The Gary Salvation Army ARC announced today that they will serve as the primary recyclers for electronic items for the City of Hobart. Residents interested in the service can have their unwanted electronics, working or not, picked up, just as long as they have an electric cord by calling 1-800-SA Truck. The Salvation Army ARC reports you can also recycle cloths and toys at the same time you are getting rid the electronics. You can also arrange for a pick up of your items online at http://satruck.org/donate-goods.
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INDIANAPOLIS—Health officials continue to encourage Hoosiers to take steps to protect themselves from West Nile virus and other mosquito-borne diseases after mosquito samples from 35 counties have now tested positive for the virus. There has been one human case of West Nile virus in Ripley County and one equine case in Adams County.
Counties with West Nile virus-infected mosquitoes include: Adams, Allen, Carroll, Clinton, Daviess, Delaware, DeKalb, Grant, Hamilton, Jay, Jefferson, Knox, Kosciusko, LaGrange, Lake, Marion, Marshall, Martin, Monroe, Montgomery, Morgan, Newton, Noble, Ohio, Parke, Steuben, Sullivan, Tippecanoe, Tipton, Starke, St. Joseph, Vanderburgh, Vigo, White and Whitley.
The Indiana State Department of Health has collected and tested nearly 120,000 mosquitoes from all 92 counties for West Nile virus and Saint Louis encephalitis. There have been no positive findings for Saint Louis encephalitis at this time.
State health officials recommend the following preventative measures:
· Avoid places where mosquitoes are biting;
· Apply insect repellent containing DEET, picaradin or oil of lemon eucalyptus to clothes and exposed skin;
· Install or repair screens on windows and doors to keep mosquitoes out of the home; and,
· When possible, wear pants and long sleeves, especially if walking in wooded or marshy areas.
West Nile virus can cause West Nile fever, a mild form of the illness, which can include fever, headache, body aches, swollen lymph glands or a rash. Some individuals will develop a more severe form of the disease with encephalitis or meningitis and other severe syndromes, including flaccid muscle paralysis.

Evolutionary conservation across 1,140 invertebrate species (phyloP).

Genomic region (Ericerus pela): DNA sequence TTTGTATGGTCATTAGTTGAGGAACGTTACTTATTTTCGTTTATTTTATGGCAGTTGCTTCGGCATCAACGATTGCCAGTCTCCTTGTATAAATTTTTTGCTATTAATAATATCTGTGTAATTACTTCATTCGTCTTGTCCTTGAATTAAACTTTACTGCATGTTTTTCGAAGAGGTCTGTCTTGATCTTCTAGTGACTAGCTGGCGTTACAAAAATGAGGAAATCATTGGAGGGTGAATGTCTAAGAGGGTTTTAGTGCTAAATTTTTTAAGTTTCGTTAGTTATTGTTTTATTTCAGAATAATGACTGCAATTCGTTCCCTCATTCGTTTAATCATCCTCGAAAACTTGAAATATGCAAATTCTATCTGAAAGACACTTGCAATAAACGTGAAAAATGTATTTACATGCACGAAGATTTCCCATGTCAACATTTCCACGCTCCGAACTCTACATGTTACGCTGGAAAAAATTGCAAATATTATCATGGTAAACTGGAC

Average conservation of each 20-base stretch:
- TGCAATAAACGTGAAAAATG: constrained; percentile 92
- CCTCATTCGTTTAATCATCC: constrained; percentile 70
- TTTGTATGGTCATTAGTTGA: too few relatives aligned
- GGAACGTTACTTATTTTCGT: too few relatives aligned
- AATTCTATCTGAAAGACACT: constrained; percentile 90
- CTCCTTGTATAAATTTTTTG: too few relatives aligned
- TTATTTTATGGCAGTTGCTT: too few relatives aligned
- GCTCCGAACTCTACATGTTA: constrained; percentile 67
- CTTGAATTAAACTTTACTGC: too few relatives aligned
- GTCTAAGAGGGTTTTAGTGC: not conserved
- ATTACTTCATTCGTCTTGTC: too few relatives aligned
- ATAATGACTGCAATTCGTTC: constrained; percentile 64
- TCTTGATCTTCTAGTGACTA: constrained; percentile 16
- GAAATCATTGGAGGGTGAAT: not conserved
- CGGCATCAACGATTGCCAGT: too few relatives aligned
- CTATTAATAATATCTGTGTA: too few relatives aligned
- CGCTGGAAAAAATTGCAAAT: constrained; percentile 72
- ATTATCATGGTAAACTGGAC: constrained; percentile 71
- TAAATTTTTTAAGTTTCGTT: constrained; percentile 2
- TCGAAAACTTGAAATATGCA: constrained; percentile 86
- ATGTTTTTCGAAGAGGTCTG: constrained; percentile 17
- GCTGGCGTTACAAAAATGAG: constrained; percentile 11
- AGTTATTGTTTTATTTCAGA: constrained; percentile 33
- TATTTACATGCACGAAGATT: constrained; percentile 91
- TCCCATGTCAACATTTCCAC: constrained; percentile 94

To reduce potential mosquito breeding grounds:
· Discard old tires, tin cans, ceramic pots or other containers that can hold water;
· Repair failed septic systems;
· Drill holes in the bottom of recycling containers left outdoors;
· Keep grass cut short and shrubbery trimmed;
· Clean clogged roof gutters, particularly if leaves tend to plug up the drains;
· Frequently replace the water in pet bowls;
· Flush ornamental fountains and birdbaths periodically; and,
· Aerate ornamental pools, or stock them with predatory fish.
Individuals who think they may have West Nile virus should see their health care provider.
For more information about mosquito safety, please visit the Indiana State Department of Health’s website at www.StateHealth.IN.gov. Information about mosquito activity in the state can be found at www.in.gov/isdh/23592.htm.
Follow the Indiana State Department of Health on Twitter at @StateHealthIN and on Facebook at www.facebook.com/isdh1.
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(Photo Courtesy of the Westville Correctional Facility)
The gardens at Westville Correctional Facility (WCC) are producing thousands of pounds of vegetables for donation to local food pantries as the harvest hits the midway point.
Offenders can be seen carrying boxes of picked peppers, cucumbers, zucchini squash, cabbages and onions, while the tomatoes, potatoes, watermelon and others are still ripening for a banner year of produce. It is all part of an effort throughout the Indiana Department of Correction facilities promoted by Commissioner Bruce Lemmon.
At WCC, the inmates are in competition with each other maintaining five different gardens. Each has a different combination of vegetables and harvest schedule.